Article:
Where to Stay, Drink and Play in Willamette Valley's Wine Country

The region between Salem and Eugene is a wonderland for wine lovers
| FROM THE PRINT EDITION |
 
 
The glorious grounds of King Estate

This article appears in print in the January 2020 issue. Click here to subscribe.

There's a lot to be said about vacationing among the vines. But when every road leads to a winery, your days can start looking a little predictable: swirl, sip, swish, rinse and repeat.

That’s why those who crave a little variety with their vino head for the central and south Willamette Valley. The region stretches about 65 miles from Salem, Oregon, south to Eugene, offering everything from big college towns with thriving food-and-drink scenes to quaint hamlets steeped in history. Plus, the area gives incredible access to some of the best recreational spots in the state.

If you love water, plan your trip for summer so you can rent a kayak in Corvallis and paddle the Willamette River to a brewpub. Or indulge in the many waterfalls, swimming holes or hot springs in the Willamette National Forest, just east of the region. In winter, the forest’s ski slopes and sno-parks offer plenty of powder play without the crowds. In fall, leaf peepers follow the country roads just outside the main cities to bask in the blazing colors on lazy drives peppered with old covered bridges, or expend some energy on secluded hikes. In spring, head an hour west to the coast, where you can spot whales migrating, or rent an ATV and have a blast on the dunes.

Whatever the season, any wine tasting in the area should start at the acclaimed Willamette Valley Vineyards, just outside of Salem. But first, work up an appetite with a hike among the 10 waterfalls at Silver Falls State Park, just 30 minutes east, because Willamette Valley Vineyards is one of the few area wineries with a full restaurant on-site for exceptional wine pairing opportunities.

The adorable town of Albany, just 25 miles south of Salem, features 700 historic homes and buildings that offer a living history of the state’s infancy, from pioneer days through the 1920s. And don’t miss the Historic Carousel and Museum near Monteith Riverpark (the park itself has a riverside beach and hosts summer concerts). The carousel is a wonder of both artistry and community building that’s been more than 10 years in the making, as each animal in the functioning merry-go-round is handmade by resident volunteers.

A bit farther south in the neighboring towns of Corvallis and Philomath, the wine tasting continues at a collection of laid-back, family-run spots offering Pinots with a view, including Springhill Cellars, Spindrift Cellars and Cardwell Hill Cellars. If you’re craving something different, Harris Bridge Vineyard makes vermouth, aperitifs, dessert wines and brandy, all just steps from the picturesque Mary’s River and the covered Harris Bridge. Or stop into 2 Towns Ciderhouse for a pint of hard cider. For lunch or dinner, Gathering Together Farm is as farm-to-table as it gets. If you’re lucky, you’ve booked a room at the cozy, old-fashioned Hanson Country Inn.


Terwilliger (Cougar) Hot Springs in the Willamette National Forest. Photo by Melanie Griffin/Eugenecascadescoast.org

About 50 miles south of Corvallis, the Eugene area is similarly known for its boutique family wineries focused on Pinot Noir and Pinot Gris, and with lovely grounds perfect for picnicking. Brigadoon, Antiquum Farm (by appointment only), Pfeiffer, Walnut Ridge Vineyard and Five Fourteen Vineyards wineries are all within minutes of each other. Or keep heading south for wine-tasting spots with food and music, such as Sarver (sarverwinery.com), Silvan Ridge and King Estate, the last of which features an upscale full-service restaurant overlooking the vines.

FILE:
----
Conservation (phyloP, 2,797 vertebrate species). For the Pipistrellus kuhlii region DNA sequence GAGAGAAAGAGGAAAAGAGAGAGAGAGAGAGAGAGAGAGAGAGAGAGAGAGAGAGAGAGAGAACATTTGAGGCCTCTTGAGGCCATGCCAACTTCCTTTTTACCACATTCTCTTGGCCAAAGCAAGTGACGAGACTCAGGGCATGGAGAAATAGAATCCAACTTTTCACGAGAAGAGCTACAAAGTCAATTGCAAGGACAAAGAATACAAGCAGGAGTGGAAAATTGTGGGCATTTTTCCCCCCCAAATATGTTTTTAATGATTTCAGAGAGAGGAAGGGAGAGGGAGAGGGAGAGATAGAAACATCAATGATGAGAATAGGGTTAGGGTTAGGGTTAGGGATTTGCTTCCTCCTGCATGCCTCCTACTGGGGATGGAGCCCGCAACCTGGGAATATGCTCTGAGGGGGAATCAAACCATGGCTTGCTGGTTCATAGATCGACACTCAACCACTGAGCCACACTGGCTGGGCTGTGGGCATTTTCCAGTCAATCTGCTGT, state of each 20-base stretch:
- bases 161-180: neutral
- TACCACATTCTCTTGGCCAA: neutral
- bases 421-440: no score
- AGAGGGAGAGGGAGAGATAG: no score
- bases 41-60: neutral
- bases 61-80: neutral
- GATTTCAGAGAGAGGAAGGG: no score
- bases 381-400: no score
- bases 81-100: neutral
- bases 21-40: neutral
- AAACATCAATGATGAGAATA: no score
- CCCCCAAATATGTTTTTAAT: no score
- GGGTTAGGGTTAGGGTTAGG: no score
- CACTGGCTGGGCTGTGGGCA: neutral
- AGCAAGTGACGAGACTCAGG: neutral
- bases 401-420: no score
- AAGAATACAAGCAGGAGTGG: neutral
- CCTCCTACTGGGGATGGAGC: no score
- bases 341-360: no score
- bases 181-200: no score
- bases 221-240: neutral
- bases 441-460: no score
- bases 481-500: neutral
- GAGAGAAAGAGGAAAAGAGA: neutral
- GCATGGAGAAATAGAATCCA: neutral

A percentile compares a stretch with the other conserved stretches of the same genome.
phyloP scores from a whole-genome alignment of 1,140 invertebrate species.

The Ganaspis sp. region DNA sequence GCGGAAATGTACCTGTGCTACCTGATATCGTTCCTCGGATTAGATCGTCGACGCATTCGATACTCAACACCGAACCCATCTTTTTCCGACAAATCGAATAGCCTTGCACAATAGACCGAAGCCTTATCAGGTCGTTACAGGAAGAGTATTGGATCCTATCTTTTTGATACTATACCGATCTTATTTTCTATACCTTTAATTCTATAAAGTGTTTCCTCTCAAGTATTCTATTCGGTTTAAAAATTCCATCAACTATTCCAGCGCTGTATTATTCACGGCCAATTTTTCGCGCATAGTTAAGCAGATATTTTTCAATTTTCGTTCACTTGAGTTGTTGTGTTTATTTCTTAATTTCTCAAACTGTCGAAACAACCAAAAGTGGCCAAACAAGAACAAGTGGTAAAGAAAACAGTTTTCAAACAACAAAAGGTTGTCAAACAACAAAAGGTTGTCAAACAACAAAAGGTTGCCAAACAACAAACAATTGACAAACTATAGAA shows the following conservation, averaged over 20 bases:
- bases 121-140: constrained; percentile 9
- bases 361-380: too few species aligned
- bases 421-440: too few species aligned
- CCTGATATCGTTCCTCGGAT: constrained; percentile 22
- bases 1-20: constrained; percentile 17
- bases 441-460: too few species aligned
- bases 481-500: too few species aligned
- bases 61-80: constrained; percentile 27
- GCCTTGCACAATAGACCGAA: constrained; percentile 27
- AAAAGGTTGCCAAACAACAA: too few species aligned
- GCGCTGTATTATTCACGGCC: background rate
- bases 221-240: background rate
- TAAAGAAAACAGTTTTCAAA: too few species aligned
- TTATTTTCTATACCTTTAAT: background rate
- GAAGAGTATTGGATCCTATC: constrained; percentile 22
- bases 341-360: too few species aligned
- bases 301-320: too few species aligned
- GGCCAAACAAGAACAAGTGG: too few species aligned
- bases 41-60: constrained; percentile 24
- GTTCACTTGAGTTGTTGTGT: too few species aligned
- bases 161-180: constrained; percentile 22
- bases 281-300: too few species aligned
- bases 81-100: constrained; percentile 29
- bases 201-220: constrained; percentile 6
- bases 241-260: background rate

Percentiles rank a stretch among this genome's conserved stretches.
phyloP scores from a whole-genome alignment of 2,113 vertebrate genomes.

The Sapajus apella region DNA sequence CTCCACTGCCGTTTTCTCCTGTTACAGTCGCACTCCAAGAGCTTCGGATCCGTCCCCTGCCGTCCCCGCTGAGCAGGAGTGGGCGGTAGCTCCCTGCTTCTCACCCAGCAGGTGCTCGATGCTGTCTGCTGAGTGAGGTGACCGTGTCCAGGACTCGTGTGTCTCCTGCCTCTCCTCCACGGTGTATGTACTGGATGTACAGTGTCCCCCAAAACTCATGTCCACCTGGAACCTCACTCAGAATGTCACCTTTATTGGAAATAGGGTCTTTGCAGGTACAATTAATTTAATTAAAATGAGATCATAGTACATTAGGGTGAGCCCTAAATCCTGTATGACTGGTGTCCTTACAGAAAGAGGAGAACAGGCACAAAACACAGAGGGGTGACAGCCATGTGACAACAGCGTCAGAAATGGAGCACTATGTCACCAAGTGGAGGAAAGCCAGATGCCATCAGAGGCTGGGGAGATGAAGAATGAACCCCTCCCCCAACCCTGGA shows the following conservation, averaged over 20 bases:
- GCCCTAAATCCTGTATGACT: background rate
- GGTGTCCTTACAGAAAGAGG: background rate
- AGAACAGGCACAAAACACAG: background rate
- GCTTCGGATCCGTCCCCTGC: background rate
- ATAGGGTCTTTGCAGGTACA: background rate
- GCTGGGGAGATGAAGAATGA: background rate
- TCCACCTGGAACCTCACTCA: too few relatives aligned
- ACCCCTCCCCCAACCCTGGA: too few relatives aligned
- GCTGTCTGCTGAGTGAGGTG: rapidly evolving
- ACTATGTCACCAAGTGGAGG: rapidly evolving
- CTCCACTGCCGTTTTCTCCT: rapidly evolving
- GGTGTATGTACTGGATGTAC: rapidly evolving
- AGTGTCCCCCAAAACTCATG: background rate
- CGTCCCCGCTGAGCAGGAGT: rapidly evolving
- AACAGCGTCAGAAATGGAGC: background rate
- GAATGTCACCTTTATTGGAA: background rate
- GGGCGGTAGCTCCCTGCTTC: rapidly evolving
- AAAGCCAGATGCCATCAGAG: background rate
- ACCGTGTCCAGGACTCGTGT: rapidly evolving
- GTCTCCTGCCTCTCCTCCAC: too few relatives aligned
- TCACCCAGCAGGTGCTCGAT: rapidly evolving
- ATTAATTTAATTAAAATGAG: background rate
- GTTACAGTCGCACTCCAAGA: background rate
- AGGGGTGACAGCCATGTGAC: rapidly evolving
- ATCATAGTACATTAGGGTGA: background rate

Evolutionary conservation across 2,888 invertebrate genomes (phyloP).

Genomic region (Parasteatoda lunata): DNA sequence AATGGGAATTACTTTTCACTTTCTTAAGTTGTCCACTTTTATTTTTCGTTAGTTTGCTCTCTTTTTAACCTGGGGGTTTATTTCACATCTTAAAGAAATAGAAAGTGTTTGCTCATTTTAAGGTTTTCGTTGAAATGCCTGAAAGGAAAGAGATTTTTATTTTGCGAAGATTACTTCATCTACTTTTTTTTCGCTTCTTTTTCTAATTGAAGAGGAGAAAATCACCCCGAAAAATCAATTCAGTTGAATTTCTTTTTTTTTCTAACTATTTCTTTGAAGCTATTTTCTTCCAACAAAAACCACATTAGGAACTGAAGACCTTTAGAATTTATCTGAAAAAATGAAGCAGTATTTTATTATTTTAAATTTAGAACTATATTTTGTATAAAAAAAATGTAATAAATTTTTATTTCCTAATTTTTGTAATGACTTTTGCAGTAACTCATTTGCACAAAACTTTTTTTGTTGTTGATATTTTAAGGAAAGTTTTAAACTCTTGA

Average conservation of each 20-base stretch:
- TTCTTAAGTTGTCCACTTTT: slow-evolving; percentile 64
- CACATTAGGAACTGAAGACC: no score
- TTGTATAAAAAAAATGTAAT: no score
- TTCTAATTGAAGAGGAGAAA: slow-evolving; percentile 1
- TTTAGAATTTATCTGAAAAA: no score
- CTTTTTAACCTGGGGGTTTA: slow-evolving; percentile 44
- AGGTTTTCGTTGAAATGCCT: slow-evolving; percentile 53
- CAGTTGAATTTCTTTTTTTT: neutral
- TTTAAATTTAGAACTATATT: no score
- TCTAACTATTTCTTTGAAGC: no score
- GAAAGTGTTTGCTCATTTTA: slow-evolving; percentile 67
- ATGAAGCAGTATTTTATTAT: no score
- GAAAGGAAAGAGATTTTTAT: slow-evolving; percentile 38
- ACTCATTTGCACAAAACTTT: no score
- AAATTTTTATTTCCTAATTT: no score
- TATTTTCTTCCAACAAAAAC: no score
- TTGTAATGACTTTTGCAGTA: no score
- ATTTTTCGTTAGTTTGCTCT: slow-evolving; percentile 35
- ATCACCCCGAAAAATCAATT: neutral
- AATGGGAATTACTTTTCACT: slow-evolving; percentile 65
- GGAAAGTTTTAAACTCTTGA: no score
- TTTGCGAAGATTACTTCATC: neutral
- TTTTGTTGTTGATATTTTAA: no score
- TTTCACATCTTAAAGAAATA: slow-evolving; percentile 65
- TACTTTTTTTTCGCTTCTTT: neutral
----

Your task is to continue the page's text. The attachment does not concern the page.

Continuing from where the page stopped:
After a day in the country, Eugene will seem like a bustling big city. Home to the University of Oregon, the town has a great bar, restaurant and nightlife scene (no surprise). Fitness buffs stay at Even Hotel, where every room has exercise equipment; food lovers stay at the luxe Inn at the 5th, where you can be right in the middle of the action. From there, you have lots of options: Check out the food hall at the adjacent 5th Street Market, settle in for dinner at venerable Marché, head to the nearby hipster Whiteaker neighborhood for IPAs at famed Ninkasi Brewing Company and blistered pizzas at The Wheel Apizza Pub, or head a few blocks into downtown for cocktails and inventive bites like seven-layer avocado toast or duck confit rolls at Party Downtown. You can even hop over the river to Springfield to check out the Simpsons mural on the Emerald Art Center building and tuck into fare at the new old-school steak house George & Violet’s.


Luxe accommodations at Inn at the 5th. Photo courtesy of Inn at the 5th

But whatever you do, don’t leave Eugene without brunching on fresh, vibrant, gorgeously creative dishes served from Lion & Owl’s shiny Airstream trailer. The savory cheese macarons and foie gras “pop tarts” are just a few of the many payoffs for skipping the crowds to the north and taking your wine country road trip to this part of the state.

Getting there: Salem is a nearly five-hour drive from Seattle.

Related Content

Sponsored

From hiking and lakeside adventures to a colorful entertainment calendar, Sandpoint, Idaho has something for everyone

Sponsored

When is the best time to visit the vibrant, Western Idaho town? “Right now” is probably the best answer—whenever you ask it

Ski season is in full swing this time of year, with slopes usually open until mid-April

Sponsored

Drive off the mainland and ease into island time